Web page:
Indonesia | Economics

Tuesday, July 27, 2004

ASEAN model inadequate for AEC

(27 July 2004, Jakarta Post)In reading Romeo Reyes' description of The ASEAN model of economic integration (The Jakarta Post, July 19-20), it is hard not to become skeptical over the issue.

Mind you, it is not the benefits of integration that I am skeptical about; I share Reyes's conviction that integration will greatly benefit the region's economies. However, to keep up with developments in global trade, the Association of Southeast Asian Nations (ASEAN) must move quickly, lest regional integration -- and the envisaged ASEAN economic community (AEC) -- be overtaken by events and rendered irrelevant.

This is where my skepticism lies: With the current institutional setup, ASEAN isn't nimble enough to complete regional integration before the concept becomes obsolete. At the heart of this ineptness is ASEAN's reluctance to ensure the commitment of all members, by all means necessary, to its integration effort.

Take the "10 minus X" principle -- an ASEAN principle that allows member countries to opt out of agreements for which it is not yet ready. A country can abstain from joining an agreement for as long as it thinks necessary.

By allowing countries to pick and choose agreements, this principle will hold back the integration process. In addition, integration is unlikely to achieve the single market and production base that underlies the AEC speedily enough, if at all. Other voluntary approaches derived from "the ASEAN way" philosophy will cause similar drags.

But wait: Didn't skeptics previously predict the failure of the ASEAN Free Trade Agreement (AFTA)? And didn't ASEAN prove them wrong by achieving AFTA's tariff goals as scheduled, despite voluntarism? Won't ASEAN do the same with the AEC?

Perhaps -- but not if it thinks, erringly, that the challenges posed by AFTA and the AEC are similar in nature as well as in magnitude. They are not.

The AFTA is mainly about liberalizing tariffs. With trade liberalization, benefits will primarily accrue to the liberalizing country, irrespective of others' actions. A country will gain from opening up its market, even when others close theirs. Hence, the benefits (and costs) of participation (and non-participation) in AFTA are enjoyed individually, and are not shared with fellow ASEAN members.

The AEC is very different from the AFTA. Going beyond liberalization, the AEC aims to exploit the region's strength to attract investment and turn it into a global production base. If the AEC is successfully implemented, with a greater utilization of intra-regional cooperation, ASEAN will, as a whole, be greater than the sum of its parts. Trade and investment will no longer be made on the basis of individual members' strength, but on the region's.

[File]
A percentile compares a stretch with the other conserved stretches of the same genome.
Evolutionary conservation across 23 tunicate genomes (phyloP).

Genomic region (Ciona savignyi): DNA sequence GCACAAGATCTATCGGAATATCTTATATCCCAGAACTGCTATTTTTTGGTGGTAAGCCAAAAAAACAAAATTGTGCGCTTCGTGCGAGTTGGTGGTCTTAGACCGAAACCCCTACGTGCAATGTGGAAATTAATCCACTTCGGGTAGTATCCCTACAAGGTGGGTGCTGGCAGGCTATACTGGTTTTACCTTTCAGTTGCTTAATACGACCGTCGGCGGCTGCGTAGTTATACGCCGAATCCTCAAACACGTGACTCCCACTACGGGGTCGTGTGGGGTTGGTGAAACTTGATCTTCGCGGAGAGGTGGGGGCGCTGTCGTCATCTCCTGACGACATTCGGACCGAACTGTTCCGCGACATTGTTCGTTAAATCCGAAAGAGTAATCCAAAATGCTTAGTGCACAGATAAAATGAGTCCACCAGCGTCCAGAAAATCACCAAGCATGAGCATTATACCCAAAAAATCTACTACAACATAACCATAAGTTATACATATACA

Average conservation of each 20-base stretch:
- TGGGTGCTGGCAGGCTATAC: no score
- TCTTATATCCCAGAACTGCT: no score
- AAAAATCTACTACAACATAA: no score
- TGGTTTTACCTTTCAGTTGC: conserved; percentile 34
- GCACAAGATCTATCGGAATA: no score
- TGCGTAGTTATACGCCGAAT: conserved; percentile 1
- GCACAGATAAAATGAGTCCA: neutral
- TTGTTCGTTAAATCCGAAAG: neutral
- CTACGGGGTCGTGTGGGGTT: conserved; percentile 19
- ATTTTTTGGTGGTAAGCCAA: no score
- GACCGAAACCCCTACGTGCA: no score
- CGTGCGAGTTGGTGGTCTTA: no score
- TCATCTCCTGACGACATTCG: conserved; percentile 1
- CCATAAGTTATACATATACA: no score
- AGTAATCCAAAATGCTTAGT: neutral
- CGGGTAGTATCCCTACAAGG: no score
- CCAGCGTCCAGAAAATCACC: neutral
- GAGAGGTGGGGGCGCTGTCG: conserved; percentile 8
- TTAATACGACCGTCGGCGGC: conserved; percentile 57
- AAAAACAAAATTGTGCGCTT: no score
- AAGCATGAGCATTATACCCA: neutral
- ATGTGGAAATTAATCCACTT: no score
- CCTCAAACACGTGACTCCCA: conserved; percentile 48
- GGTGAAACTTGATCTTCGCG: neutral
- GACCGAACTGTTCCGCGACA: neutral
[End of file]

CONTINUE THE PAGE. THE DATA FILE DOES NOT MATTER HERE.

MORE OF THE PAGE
But this is a tall order. To utilize the region's strength, investors must be convinced that the incentives for setting up business anywhere in ASEAN are identical or roughly so, and that costs to move goods within ASEAN are similar and negligible to support an efficient, intra-regional chain of production. Else, investors will exploit the differences in incentives and transaction costs between member countries and undermine the notion of a single production base.

These requirements highlight the institutional challenges of the AEC in comparison to the AFTA. In AFTA, the benefits and costs of participation and non-participation are individually enjoyed; in the AEC, they are shared with other ASEAN members. Worse, sometimes non-participants in an agreement can gain at the expense of participants.

Take, for example, the harmonization of investment incentives. Suppose all members agree to limit tax incentives to a certain level. A member country that exempts itself from this agreement stands to gain by offering incentives beyond the agreed level to lure investors, making it more attractive in relation to the rest. It is not difficult to foresee that everyone else will eventually back out of the agreement.

One way to think about the AEC is to think of it as a cartel. A cartel can only be successful if all members stick to the agreed rules of the game; however, there is an incentive to defect because this will bring added benefits at the cost of non-defectors. Without a mechanism to prevent defectors, it is inevitable that the cartel will fall apart. Voluntarism cannot work for the AEC.

This brings me back to my skepticism of the ASEAN economic integration model. As it stands, ASEAN still relies a lot on voluntarism and does not have effective mechanisms to prevent defections from its agreements -- either in enforcing previous commitments or in ensuring eventual -- and, preferably, immediate -- participation of all members in most, if not all, of its agreements.

This is unfortunate. As in any cartel, ASEAN members stand to gain by forming the AEC rather than going it alone in the fiercely competitive global environment. The AEC will provide its members a competitive edge, as well as increased bargaining power in global negotiations. However, without transparent, rule-based agreements that are vigorously enforced, the ASEAN economic cartel will never materialize.

But who knows? In the past, ASEAN has displayed enough pragmatism to achieve what it set out to do. Let us hope it does just that -- and does it quickly, as time is not on ASEAN's side -- this time around.


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